I am about to do something unheard of in Capitol Hill–I am going to write a blog post critical of Taylor Gourmet Deli. Yes, yes, I know that we all love what Taylor has done for H Street—making it a lunchtime destination for even the downtown crowd—but does living along the H Street corridor mean that we have to accept mediocre sandwiches at outrageous prices? I love a great hoagie just as much as the next gal, but what I don’t love is a poorly constructed sandwich, with absent meats and cheeses served on a less than pleasing roll. Unfortunately, Taylor Gourmet Deli now serves that sandwich, and has the audacity to call it a hoagie.
I was elated when I heard that a gourmet deli was coming to H Street in 2008, but I was skeptical of any deli outside of the Delaware Valley that claimed to make a hoagie. Getting a real hoagie outside of South Philly or South Jersey is like going to Disney World and ordering an authentic “Philly” cheesesteak. You know you are getting a steak-um with some cheese on a torpedo roll, but you hold out hope that this time it will be different and the sandwich will be just like the one you get at Pat’s.
Skepticism aside, I waited in line for my first Taylor hoagie on a cool autumn afternoon shortly after the store opened its doors, and the hoagie was everything I hoped it would be and more. The meats and cheeses were a step above even the best lunchmeats offered in South Philly, and when Casey told me, as he made my sandwich, that the rolls were from Sarcone’s Bakery–SARCONE’S!—I knew I’d be back for more.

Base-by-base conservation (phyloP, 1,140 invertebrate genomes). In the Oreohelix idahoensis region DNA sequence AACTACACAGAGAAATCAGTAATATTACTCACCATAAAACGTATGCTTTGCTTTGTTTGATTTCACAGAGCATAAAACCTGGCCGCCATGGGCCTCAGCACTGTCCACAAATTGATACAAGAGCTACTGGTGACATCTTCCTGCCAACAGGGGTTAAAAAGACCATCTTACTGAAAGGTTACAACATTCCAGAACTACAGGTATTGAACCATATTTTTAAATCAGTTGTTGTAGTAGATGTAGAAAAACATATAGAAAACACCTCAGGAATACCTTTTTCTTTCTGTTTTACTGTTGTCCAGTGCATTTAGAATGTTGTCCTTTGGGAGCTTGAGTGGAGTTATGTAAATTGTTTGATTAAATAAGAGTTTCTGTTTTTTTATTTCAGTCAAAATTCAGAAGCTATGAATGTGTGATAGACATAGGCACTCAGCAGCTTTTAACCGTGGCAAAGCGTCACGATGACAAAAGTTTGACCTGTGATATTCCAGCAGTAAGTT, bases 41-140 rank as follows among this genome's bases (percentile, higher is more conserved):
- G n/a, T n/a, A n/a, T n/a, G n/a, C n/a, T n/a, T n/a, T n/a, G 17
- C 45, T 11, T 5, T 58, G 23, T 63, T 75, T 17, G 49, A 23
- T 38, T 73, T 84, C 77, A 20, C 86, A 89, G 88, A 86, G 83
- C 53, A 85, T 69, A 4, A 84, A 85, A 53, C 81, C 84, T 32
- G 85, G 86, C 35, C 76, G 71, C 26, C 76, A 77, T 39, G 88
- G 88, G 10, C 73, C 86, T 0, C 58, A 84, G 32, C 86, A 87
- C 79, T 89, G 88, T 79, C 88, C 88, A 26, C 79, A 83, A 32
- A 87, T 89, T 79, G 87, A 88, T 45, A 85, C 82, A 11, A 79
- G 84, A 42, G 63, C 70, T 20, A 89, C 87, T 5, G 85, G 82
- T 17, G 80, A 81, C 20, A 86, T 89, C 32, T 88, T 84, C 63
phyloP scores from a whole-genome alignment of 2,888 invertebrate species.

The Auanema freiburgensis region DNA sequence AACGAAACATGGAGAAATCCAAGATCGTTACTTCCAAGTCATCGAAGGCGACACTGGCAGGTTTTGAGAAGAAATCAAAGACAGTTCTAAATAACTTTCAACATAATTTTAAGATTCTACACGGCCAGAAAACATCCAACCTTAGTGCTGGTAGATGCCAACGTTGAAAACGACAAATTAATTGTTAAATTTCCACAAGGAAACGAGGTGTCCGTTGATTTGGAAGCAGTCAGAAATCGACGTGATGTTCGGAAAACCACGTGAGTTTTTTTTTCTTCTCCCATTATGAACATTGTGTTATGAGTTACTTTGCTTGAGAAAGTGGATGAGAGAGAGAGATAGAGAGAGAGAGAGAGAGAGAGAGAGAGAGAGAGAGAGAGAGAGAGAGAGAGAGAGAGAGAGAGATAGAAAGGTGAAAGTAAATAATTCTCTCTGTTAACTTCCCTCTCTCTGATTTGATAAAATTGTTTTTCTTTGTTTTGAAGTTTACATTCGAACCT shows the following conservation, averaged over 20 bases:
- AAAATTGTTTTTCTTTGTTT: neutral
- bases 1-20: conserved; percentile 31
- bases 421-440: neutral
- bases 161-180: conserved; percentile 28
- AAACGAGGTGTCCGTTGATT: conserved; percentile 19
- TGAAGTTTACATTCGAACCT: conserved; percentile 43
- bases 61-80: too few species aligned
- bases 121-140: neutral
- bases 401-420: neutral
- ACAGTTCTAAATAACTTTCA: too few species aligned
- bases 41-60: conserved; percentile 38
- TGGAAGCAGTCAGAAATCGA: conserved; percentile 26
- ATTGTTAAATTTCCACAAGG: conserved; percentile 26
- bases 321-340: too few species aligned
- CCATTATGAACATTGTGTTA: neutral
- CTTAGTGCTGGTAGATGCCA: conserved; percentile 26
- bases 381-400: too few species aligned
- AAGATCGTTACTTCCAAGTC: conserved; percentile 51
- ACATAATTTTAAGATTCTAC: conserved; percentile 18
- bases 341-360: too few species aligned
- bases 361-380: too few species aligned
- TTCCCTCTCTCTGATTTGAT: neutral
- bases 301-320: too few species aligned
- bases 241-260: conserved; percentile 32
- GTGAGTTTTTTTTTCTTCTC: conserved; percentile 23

I quickly became a regular, stopping by for a hoagie or some Rocky’s Risotto Balls at least once a week. Then Casey stopped making the hoagies, and David stopped working the counter. New guys came in and the hoagies started to suffer.
This past Sunday I got what may just be my last hoagie from Taylor Gourmet Deli. When I took a bite of my hoagie, I was less than pleased. The roll was hard—and not “good Italian roll hard” but “three day old hard.” The menu indicated that there would be sharp provolone on my specialty hoagie, the Philadelphia Landfill, but I couldn’t taste the cheese. The turkey on my hoagie was broken up into tiny pieces no bigger than a dime, and at first bite most of the turkey fell from the back of the roll onto the brown paper wrapper that was my plate. The tomatoes were more pink than red, and they were sliced so thin that you could read the menu through them. The only redeeming things on my sandwich were the perfectly shredded lettuce, the ham and the salami. Unfortunately, there was only one slice of each meat.
What happened to my hoagie that held me over between visits to New Jersey? As I rolled up the brown paper with the last bit of roll too hard to eat, I decided that the Taylor hoagie is now just a mediocre, over priced sandwich, and that I’d have to wait until my next trip to Jersey before I had another hoagie.
And the Taylor boys? Rumor has it that they spend their days at their new K Street location.